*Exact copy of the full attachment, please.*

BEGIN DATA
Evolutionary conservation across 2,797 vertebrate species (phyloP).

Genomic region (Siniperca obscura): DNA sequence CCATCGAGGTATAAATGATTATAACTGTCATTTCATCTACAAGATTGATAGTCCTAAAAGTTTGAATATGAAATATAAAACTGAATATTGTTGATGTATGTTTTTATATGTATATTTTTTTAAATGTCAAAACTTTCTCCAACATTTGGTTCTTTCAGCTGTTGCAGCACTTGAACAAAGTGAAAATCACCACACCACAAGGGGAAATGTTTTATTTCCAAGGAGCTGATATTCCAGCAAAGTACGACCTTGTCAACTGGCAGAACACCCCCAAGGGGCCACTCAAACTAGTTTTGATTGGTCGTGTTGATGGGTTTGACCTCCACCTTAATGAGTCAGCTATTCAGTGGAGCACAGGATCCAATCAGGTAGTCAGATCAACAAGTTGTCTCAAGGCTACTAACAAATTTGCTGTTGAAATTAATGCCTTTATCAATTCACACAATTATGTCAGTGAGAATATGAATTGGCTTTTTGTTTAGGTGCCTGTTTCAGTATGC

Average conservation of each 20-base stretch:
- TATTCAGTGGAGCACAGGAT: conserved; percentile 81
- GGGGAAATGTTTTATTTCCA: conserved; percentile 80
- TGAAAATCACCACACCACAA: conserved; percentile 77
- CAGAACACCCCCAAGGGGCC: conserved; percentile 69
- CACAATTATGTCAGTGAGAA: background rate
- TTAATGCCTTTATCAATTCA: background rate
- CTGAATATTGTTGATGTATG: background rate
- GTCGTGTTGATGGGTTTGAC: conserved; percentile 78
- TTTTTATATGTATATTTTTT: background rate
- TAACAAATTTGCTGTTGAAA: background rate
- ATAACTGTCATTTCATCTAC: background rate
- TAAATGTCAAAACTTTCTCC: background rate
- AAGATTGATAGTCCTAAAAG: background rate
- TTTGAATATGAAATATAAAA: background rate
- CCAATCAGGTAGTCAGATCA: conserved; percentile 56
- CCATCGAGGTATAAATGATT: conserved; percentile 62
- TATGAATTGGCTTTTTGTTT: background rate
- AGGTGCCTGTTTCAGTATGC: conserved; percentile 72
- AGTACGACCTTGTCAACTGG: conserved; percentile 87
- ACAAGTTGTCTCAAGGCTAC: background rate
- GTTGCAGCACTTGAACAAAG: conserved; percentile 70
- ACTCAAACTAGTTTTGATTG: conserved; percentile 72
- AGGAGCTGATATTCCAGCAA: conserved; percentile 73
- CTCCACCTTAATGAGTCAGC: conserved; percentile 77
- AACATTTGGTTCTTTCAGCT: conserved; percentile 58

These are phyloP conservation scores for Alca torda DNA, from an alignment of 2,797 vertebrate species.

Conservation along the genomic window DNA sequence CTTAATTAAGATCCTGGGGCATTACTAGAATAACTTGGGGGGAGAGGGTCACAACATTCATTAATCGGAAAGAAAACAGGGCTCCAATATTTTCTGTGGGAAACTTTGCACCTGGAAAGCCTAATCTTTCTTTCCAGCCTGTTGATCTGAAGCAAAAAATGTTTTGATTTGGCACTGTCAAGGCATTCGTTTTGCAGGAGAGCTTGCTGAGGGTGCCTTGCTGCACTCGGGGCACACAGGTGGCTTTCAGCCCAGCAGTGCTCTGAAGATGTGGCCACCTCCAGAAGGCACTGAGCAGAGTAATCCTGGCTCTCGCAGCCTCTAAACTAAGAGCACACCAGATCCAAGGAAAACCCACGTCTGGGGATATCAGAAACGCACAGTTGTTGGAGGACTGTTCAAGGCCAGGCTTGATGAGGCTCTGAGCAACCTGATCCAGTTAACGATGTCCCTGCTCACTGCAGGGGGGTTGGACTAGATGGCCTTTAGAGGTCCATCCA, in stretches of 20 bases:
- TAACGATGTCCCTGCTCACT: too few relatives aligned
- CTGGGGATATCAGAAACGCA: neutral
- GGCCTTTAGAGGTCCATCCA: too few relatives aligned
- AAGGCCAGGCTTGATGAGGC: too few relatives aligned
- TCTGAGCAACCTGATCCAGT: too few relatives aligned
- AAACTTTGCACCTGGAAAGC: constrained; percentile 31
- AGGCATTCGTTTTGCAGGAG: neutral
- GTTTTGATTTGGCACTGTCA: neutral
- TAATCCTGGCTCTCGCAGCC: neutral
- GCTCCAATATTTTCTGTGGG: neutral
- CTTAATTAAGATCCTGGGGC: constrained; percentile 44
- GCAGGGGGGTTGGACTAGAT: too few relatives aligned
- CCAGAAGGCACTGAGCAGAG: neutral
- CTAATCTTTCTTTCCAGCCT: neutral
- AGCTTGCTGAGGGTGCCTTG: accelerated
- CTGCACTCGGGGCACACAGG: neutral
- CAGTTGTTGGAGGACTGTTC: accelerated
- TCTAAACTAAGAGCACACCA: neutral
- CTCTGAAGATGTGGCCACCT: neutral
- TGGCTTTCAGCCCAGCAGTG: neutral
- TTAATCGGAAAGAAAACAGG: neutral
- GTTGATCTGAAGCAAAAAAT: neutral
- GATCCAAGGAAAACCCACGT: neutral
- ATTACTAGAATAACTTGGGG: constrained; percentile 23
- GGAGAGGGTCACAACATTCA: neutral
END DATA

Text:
Evolutionary conservation across 2,797 vertebrate species (phyloP).

Genomic region (Siniperca obscura): DNA sequence CCATCGAGGTATAAATGATTATAACTGTCATTTCATCTACAAGATTGATAGTCCTAAAAGTTTGAATATGAAATATAAAACTGAATATTGTTGATGTATGTTTTTATATGTATATTTTTTTAAATGTCAAAACTTTCTCCAACATTTGGTTCTTTCAGCTGTTGCAGCACTTGAACAAAGTGAAAATCACCACACCACAAGGGGAAATGTTTTATTTCCAAGGAGCTGATATTCCAGCAAAGTACGACCTTGTCAACTGGCAGAACACCCCCAAGGGGCCACTCAAACTAGTTTTGATTGGTCGTGTTGATGGGTTTGACCTCCACCTTAATGAGTCAGCTATTCAGTGGAGCACAGGATCCAATCAGGTAGTCAGATCAACAAGTTGTCTCAAGGCTACTAACAAATTTGCTGTTGAAATTAATGCCTTTATCAATTCACACAATTATGTCAGTGAGAATATGAATTGGCTTTTTGTTTAGGTGCCTGTTTCAGTATGC

Average conservation of each 20-base stretch:
- TATTCAGTGGAGCACAGGAT: conserved; percentile 81
- GGGGAAATGTTTTATTTCCA: conserved; percentile 80
- TGAAAATCACCACACCACAA: conserved; percentile 77
- CAGAACACCCCCAAGGGGCC: conserved; percentile 69
- CACAATTATGTCAGTGAGAA: background rate
- TTAATGCCTTTATCAATTCA: background rate
- CTGAATATTGTTGATGTATG: background rate
- GTCGTGTTGATGGGTTTGAC: conserved; percentile 78
- TTTTTATATGTATATTTTTT: background rate
- TAACAAATTTGCTGTTGAAA: background rate
- ATAACTGTCATTTCATCTAC: background rate
- TAAATGTCAAAACTTTCTCC: background rate
- AAGATTGATAGTCCTAAAAG: background rate
- TTTGAATATGAAATATAAAA: background rate
- CCAATCAGGTAGTCAGATCA: conserved; percentile 56
- CCATCGAGGTATAAATGATT: conserved; percentile 62
- TATGAATTGGCTTTTTGTTT: background rate
- AGGTGCCTGTTTCAGTATGC: conserved; percentile 72
- AGTACGACCTTGTCAACTGG: conserved; percentile 87
- ACAAGTTGTCTCAAGGCTAC: background rate
- GTTGCAGCACTTGAACAAAG: conserved; percentile 70
- ACTCAAACTAGTTTTGATTG: conserved; percentile 72
- AGGAGCTGATATTCCAGCAA: conserved; percentile 73
- CTCCACCTTAATGAGTCAGC: conserved; percentile 77
- AACATTTGGTTCTTTCAGCT: conserved; percentile 58

These are phyloP conservation scores for Alca torda DNA, from an alignment of 2,797 vertebrate species.

Conservation along the genomic window DNA sequence CTTAATTAAGATCCTGGGGCATTACTAGAATAACTTGGGGGGAGAGGGTCACAACATTCATTAATCGGAAAGAAAACAGGGCTCCAATATTTTCTGTGGGAAACTTTGCACCTGGAAAGCCTAATCTTTCTTTCCAGCCTGTTGATCTGAAGCAAAAAATGTTTTGATTTGGCACTGTCAAGGCATTCGTTTTGCAGGAGAGCTTGCTGAGGGTGCCTTGCTGCACTCGGGGCACACAGGTGGCTTTCAGCCCAGCAGTGCTCTGAAGATGTGGCCACCTCCAGAAGGCACTGAGCAGAGTAATCCTGGCTCTCGCAGCCTCTAAACTAAGAGCACACCAGATCCAAGGAAAACCCACGTCTGGGGATATCAGAAACGCACAGTTGTTGGAGGACTGTTCAAGGCCAGGCTTGATGAGGCTCTGAGCAACCTGATCCAGTTAACGATGTCCCTGCTCACTGCAGGGGGGTTGGACTAGATGGCCTTTAGAGGTCCATCCA, in stretches of 20 bases:
- TAACGATGTCCCTGCTCACT: too few relatives aligned
- CTGGGGATATCAGAAACGCA: neutral
- GGCCTTTAGAGGTCCATCCA: too few relatives aligned
- AAGGCCAGGCTTGATGAGGC: too few relatives aligned
- TCTGAGCAACCTGATCCAGT: too few relatives aligned
- AAACTTTGCACCTGGAAAGC: constrained; percentile 31
- AGGCATTCGTTTTGCAGGAG: neutral
- GTTTTGATTTGGCACTGTCA: neutral
- TAATCCTGGCTCTCGCAGCC: neutral
- GCTCCAATATTTTCTGTGGG: neutral
- CTTAATTAAGATCCTGGGGC: constrained; percentile 44
- GCAGGGGGGTTGGACTAGAT: too few relatives aligned
- CCAGAAGGCACTGAGCAGAG: neutral
- CTAATCTTTCTTTCCAGCCT: neutral
- AGCTTGCTGAGGGTGCCTTG: accelerated
- CTGCACTCGGGGCACACAGG: neutral
- CAGTTGTTGGAGGACTGTTC: accelerated
- TCTAAACTAAGAGCACACCA: neutral
- CTCTGAAGATGTGGCCACCT: neutral
- TGGCTTTCAGCCCAGCAGTG: neutral
- TTAATCGGAAAGAAAACAGG: neutral
- GTTGATCTGAAGCAAAAAAT: neutral
- GATCCAAGGAAAACCCACGT: neutral
- ATTACTAGAATAACTTGGGG: constrained; percentile 23
- GGAGAGGGTCACAACATTCA: neutral